An independent EU authority responsible for monitoring and ensuring the effectiveness of banking supervision in the European Union.



A financing method where companies sell their receivables to obtain immediate liquidity. This approach can improve companies’ cash flow situations and provide faster access to financial resources.

Financial institution

An organization that offers various financial services, including lending, deposit management, and payment processing. These institutions play a central role in the B2B payment process.


The provision of funds for companies, whether in the form of equity or debt. This financial support enables B2B merchants to make investments and expand their business activities.

Fintech / financial technology

Refers to financial technologies and innovative technologies used in the financial sector to make financial services more efficient and modern. In the B2B payment environment, fintech solutions contribute to optimizing processes and securing transactions.

Flexible payment terms

These payment terms allow B2B merchants and their customers to adjust payment modalities according to their individual needs. This flexibility promotes a smooth business relationship.

Fraud detection

The use of technologies and processes to identify and prevent fraudulent activities in B2B transactions. This contributes to the safety and integrity of the payment process.

Fraud prevention

Preventive measures to avoid fraud in B2B payments. Implementing secure authentication methods and monitoring systems, merchants can proactively address fraudulent activities.

Fraud risk

The risk that fraudulent actions could compromise the B2B payment process. Identifying and minimizing this risk is crucial for the secure handling of business transactions.

Frictionless checkout / seamless checkout

A process that enables customers to complete payments quickly and efficiently. A seamless checkout is of central importance for B2B merchants to provide their customers with a positive experience.


All steps from the order placement to delivery. An efficient B2B payment process should be seamlessly integrated into order fulfillment to ensure an effective overall process.


General data protection regulation (GDPR)

An EU regulation that governs the protection of personal data. B2B merchants must ensure their payment systems are GDPR compliant to safeguard their customers’ privacy.

Gross merchandise value (GMV)

The total value of all goods sold via a platform or sales channel, excluding discounts or returns. This key figure is relevant for evaluating the success of B2B payment platforms.


Insolvency / inability to pay

The condition when a company is no longer able to meet its financial obligations. In the B2B context, this can affect open invoices and payment agreements.


A payment method that allows customers to pay the total amount for a product in several fixed monthly payments. This offers flexibility and can enhance the appeal of B2B offers.

Instant credit decision

A process where an automated analysis makes an immediate credit decision for a customer. This speeds up the payment process and improves customer retention.


The seamless integration of payment solutions into existing business systems. Effective integration enables a smooth flow of payment processes in the B2B sector.

International bank account number (IBAN)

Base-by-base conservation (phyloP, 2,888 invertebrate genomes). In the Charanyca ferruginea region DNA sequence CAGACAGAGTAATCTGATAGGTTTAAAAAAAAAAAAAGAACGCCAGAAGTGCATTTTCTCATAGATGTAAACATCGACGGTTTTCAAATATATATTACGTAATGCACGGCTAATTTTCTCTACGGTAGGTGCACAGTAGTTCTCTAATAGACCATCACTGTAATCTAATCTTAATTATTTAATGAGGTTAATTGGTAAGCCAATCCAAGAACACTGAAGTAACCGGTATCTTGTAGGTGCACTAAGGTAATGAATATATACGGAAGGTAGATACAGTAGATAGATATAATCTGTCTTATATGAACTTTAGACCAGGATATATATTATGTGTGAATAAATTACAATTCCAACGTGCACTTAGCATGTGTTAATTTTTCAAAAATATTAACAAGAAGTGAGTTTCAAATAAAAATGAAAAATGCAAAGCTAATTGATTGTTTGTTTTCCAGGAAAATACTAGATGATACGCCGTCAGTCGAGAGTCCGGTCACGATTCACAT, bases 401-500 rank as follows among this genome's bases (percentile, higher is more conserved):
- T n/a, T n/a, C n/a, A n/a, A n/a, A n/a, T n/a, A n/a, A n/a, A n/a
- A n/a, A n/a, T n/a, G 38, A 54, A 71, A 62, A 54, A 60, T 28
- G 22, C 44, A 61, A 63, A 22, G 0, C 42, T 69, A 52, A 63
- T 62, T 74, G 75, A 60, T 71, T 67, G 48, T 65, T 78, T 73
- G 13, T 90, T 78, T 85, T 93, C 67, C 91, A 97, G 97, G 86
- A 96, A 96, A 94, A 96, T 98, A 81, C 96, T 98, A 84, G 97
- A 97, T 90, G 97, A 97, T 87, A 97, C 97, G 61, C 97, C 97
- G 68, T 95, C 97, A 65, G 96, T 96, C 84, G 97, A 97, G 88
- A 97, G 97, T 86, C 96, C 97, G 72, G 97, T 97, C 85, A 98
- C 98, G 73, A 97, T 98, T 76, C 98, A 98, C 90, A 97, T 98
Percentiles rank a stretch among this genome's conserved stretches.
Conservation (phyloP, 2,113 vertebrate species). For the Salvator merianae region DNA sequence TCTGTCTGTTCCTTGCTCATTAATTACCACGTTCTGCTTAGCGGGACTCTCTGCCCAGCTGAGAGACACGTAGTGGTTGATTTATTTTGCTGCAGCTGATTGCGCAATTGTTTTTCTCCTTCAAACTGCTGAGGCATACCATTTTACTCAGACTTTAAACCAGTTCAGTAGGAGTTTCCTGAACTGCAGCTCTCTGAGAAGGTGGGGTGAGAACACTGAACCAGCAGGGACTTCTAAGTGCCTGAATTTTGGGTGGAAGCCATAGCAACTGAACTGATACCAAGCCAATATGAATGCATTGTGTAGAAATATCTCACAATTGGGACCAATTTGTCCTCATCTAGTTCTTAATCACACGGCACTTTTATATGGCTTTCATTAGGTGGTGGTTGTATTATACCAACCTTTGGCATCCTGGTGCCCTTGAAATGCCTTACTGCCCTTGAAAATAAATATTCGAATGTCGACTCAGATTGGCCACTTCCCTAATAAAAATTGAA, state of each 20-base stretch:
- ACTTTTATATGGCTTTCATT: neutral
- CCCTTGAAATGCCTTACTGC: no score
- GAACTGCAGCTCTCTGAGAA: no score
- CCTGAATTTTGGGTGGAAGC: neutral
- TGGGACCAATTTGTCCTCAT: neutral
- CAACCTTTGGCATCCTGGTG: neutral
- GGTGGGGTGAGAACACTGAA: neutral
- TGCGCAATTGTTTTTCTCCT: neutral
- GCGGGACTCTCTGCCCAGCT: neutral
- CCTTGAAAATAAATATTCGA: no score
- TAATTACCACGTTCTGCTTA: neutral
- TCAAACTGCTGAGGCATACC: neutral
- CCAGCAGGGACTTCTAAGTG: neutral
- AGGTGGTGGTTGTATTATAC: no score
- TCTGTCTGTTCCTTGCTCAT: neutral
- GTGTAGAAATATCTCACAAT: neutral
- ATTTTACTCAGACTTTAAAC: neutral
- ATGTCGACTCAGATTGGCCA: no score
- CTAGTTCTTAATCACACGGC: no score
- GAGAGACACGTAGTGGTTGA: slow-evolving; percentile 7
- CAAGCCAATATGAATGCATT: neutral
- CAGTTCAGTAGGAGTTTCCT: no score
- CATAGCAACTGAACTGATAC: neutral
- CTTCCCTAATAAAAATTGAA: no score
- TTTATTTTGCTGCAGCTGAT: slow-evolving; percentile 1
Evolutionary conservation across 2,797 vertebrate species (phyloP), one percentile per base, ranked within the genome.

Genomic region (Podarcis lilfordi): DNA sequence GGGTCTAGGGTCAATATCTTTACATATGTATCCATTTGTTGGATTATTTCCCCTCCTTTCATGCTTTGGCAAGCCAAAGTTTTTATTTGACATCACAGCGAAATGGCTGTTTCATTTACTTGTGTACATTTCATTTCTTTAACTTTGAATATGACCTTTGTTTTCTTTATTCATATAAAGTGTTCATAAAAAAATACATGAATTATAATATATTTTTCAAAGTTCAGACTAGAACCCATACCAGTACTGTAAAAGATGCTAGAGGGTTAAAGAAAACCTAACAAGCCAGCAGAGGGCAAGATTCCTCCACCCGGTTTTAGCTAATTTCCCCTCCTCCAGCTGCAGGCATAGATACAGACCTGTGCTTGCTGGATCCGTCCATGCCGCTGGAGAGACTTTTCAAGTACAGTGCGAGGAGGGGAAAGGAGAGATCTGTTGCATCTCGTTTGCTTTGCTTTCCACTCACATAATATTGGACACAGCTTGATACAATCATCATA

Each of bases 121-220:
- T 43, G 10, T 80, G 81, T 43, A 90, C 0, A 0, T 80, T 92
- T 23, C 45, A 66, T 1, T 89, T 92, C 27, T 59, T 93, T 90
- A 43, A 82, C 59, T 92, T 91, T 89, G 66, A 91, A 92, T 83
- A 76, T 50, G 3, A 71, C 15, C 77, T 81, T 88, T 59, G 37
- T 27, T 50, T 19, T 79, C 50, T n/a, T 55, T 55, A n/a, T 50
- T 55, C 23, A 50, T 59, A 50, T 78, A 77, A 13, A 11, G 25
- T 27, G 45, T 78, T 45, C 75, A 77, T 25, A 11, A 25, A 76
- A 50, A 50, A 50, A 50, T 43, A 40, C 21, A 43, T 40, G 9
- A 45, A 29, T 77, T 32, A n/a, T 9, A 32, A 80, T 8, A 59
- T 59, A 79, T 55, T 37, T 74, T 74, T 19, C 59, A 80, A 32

A standardized identifier for bank accounts worldwide. In the B2B context, the use of IBAN facilitates international payment processing.


A formal payment request for goods delivered or services rendered. In the B2B sector, it serves as the basis for processing payments between companies.

Invoice payment / purchase

A payment method that allows customers to receive products or services and settle the purchase price at a later date. This promotes flexibility and can conserve liquidity.

Import one-stop shop (IOSS)

A central element of the EU VAT reform 2021, which facilitates the handling of VAT payments for cross-border transactions.


Know your business (KYB)

The process by which companies verify the identity and business activities of their business partners. KYB refers to building trustworthy relationships with other businesses.

Know your customer (KYC)

The process by which companies verify the identity of their customers to minimize potential risks and meet regulatory requirements. Unlike KYB, KYC focuses on conducting business with individuals.


Late payment

The condition where invoices or liabilities are not settled within the agreed terms. This can lead to additional fees or impairments of business relationships.

Lifetime-value (LTV)

A measure of the total value that customers provide throughout their business relationship with a company. LTV helps companies to recognize and maximize the value of long-term customer relationships.


Market demand

The quantity of a product or service that buyers demand in a particular market at a given time. A precise understanding of market demand is crucial for B2B businesses.


A platform where various sellers offer their products or services. In the B2B sector, marketplaces provide a central point for business transactions.


An individual or company that offers goods or services for resale. They act as intermediaries between manufacturers and end customers.

Merchant of record / registered merchant

A company that has officially registered and obtained the necessary permits to trade specific goods or services.

Mobile commerce / m-commerce

Trading through mobile devices such as smartphones or tablets. In the B2B area, M-Commerce enables flexible and fast access to business offers.

Monthly recurring revenue (MRR)

A metric for the recurring monthly revenue that a company generates through subscription-based models.

Multi-currency accounts

These accounts allow companies to hold accounts in different currencies, thereby facilitating international business transactions.

Multi-currency transactions